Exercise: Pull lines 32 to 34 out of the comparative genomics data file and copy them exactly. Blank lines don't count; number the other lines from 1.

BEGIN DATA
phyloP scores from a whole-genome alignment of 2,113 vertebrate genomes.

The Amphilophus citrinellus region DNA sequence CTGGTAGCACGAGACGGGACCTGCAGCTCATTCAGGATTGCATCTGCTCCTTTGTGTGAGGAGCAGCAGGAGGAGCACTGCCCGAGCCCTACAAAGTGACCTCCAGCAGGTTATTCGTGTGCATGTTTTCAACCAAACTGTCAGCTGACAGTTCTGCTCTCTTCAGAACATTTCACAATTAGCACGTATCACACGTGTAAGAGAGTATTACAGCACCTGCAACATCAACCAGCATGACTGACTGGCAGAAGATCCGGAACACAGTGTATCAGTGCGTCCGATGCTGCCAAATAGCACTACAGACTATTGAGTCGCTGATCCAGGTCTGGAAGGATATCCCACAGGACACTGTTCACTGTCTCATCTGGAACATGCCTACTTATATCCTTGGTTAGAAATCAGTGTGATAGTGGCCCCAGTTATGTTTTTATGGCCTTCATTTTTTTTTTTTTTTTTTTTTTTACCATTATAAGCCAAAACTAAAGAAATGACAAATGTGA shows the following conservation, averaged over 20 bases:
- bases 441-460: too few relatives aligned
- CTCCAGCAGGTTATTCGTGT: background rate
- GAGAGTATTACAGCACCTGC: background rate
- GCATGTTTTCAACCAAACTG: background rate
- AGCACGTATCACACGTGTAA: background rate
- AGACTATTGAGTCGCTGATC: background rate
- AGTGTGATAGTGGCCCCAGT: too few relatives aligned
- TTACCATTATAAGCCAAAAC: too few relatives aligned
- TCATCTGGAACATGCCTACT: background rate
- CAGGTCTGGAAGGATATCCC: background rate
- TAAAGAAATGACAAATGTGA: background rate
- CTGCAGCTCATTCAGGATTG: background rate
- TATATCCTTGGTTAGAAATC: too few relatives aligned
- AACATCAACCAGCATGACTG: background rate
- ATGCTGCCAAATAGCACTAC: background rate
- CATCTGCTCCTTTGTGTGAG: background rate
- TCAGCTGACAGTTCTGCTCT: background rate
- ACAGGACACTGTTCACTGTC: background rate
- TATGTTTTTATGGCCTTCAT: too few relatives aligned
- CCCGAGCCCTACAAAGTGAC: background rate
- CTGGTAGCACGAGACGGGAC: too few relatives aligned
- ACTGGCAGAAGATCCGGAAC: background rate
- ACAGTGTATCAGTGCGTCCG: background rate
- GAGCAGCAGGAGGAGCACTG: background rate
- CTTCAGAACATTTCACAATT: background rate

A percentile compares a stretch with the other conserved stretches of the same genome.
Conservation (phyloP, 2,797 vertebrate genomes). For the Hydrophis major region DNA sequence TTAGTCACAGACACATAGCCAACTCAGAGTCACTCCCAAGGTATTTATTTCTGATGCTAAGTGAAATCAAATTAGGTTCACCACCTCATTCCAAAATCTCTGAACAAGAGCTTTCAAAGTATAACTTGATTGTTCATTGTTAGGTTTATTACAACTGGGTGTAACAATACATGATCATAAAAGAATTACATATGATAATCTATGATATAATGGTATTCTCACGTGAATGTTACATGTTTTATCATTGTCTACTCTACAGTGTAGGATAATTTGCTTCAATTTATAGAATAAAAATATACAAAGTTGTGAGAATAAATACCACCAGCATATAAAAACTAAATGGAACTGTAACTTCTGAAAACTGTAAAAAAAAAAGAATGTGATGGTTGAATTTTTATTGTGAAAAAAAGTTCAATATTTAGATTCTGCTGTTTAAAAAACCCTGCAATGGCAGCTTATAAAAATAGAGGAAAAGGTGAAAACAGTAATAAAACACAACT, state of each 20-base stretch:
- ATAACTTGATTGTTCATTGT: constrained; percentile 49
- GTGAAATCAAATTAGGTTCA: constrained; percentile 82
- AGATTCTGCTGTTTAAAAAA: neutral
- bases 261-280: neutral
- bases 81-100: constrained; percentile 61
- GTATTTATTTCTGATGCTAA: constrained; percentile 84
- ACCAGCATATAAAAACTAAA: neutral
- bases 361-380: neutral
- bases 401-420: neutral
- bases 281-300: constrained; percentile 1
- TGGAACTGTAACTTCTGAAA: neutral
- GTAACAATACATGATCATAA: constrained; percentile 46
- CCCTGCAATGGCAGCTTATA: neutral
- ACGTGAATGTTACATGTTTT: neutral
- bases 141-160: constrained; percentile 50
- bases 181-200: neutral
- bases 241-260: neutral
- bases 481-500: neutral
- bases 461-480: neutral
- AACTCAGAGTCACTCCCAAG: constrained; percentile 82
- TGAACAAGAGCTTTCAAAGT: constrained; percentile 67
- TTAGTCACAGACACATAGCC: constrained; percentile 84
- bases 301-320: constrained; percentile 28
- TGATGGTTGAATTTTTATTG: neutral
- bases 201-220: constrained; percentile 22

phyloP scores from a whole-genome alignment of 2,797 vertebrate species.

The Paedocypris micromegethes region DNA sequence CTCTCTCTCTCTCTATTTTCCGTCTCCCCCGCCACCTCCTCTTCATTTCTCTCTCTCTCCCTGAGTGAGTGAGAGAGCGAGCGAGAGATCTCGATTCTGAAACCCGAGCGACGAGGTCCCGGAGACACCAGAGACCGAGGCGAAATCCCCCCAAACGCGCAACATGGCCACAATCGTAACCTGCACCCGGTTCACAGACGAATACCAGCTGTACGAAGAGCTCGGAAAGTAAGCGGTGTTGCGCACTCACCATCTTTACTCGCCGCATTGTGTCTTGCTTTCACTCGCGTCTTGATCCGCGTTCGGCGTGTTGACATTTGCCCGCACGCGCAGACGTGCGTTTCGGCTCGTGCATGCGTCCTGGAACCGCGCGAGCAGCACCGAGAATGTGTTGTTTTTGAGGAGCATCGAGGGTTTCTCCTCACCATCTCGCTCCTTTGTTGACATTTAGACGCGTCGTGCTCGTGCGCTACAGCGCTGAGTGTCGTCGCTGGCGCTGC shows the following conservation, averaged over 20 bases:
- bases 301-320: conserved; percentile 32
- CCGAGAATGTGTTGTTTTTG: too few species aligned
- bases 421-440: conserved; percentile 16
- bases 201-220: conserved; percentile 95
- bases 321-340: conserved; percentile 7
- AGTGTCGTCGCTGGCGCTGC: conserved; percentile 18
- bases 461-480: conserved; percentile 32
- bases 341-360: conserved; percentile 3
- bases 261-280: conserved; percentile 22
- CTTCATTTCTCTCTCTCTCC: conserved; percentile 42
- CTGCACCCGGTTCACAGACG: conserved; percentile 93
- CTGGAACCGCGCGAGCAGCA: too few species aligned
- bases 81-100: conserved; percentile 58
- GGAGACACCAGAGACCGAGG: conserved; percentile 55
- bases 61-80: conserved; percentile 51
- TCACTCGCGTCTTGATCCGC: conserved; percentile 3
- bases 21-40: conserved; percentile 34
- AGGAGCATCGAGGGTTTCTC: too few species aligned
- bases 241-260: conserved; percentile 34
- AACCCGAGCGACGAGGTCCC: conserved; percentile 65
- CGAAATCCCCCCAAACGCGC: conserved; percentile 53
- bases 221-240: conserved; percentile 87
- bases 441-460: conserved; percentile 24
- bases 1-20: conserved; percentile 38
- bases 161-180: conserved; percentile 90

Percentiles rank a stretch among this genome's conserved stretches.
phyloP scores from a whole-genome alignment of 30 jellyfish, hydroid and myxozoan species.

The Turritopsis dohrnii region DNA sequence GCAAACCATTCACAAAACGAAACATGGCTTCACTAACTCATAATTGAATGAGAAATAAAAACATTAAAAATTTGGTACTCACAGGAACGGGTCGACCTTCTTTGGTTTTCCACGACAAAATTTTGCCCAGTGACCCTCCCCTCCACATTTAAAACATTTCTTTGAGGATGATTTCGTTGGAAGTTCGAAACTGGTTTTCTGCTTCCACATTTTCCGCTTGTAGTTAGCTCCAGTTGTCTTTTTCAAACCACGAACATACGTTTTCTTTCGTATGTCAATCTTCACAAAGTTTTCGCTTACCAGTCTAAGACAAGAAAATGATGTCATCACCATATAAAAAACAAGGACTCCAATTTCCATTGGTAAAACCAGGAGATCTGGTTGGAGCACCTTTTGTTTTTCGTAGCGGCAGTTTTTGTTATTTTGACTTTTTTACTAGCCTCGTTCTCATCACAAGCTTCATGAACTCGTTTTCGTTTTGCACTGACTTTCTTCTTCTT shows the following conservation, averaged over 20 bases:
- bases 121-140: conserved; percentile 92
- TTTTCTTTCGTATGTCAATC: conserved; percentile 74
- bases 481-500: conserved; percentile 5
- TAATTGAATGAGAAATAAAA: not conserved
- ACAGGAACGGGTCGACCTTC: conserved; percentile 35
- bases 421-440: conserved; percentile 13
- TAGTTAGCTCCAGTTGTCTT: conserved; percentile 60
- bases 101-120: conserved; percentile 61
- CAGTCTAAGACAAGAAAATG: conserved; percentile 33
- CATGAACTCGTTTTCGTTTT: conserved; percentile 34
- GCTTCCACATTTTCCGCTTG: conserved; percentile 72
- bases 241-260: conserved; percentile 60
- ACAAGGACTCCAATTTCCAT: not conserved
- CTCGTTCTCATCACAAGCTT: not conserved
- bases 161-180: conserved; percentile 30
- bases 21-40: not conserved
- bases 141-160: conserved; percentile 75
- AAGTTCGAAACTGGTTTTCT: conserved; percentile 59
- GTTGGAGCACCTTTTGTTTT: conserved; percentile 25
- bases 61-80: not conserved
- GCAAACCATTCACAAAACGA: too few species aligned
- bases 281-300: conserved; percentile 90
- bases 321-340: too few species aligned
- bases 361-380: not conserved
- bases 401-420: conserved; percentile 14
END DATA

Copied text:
- AGATTCTGCTGTTTAAAAAA: neutral
- bases 261-280: neutral
- bases 81-100: constrained; percentile 61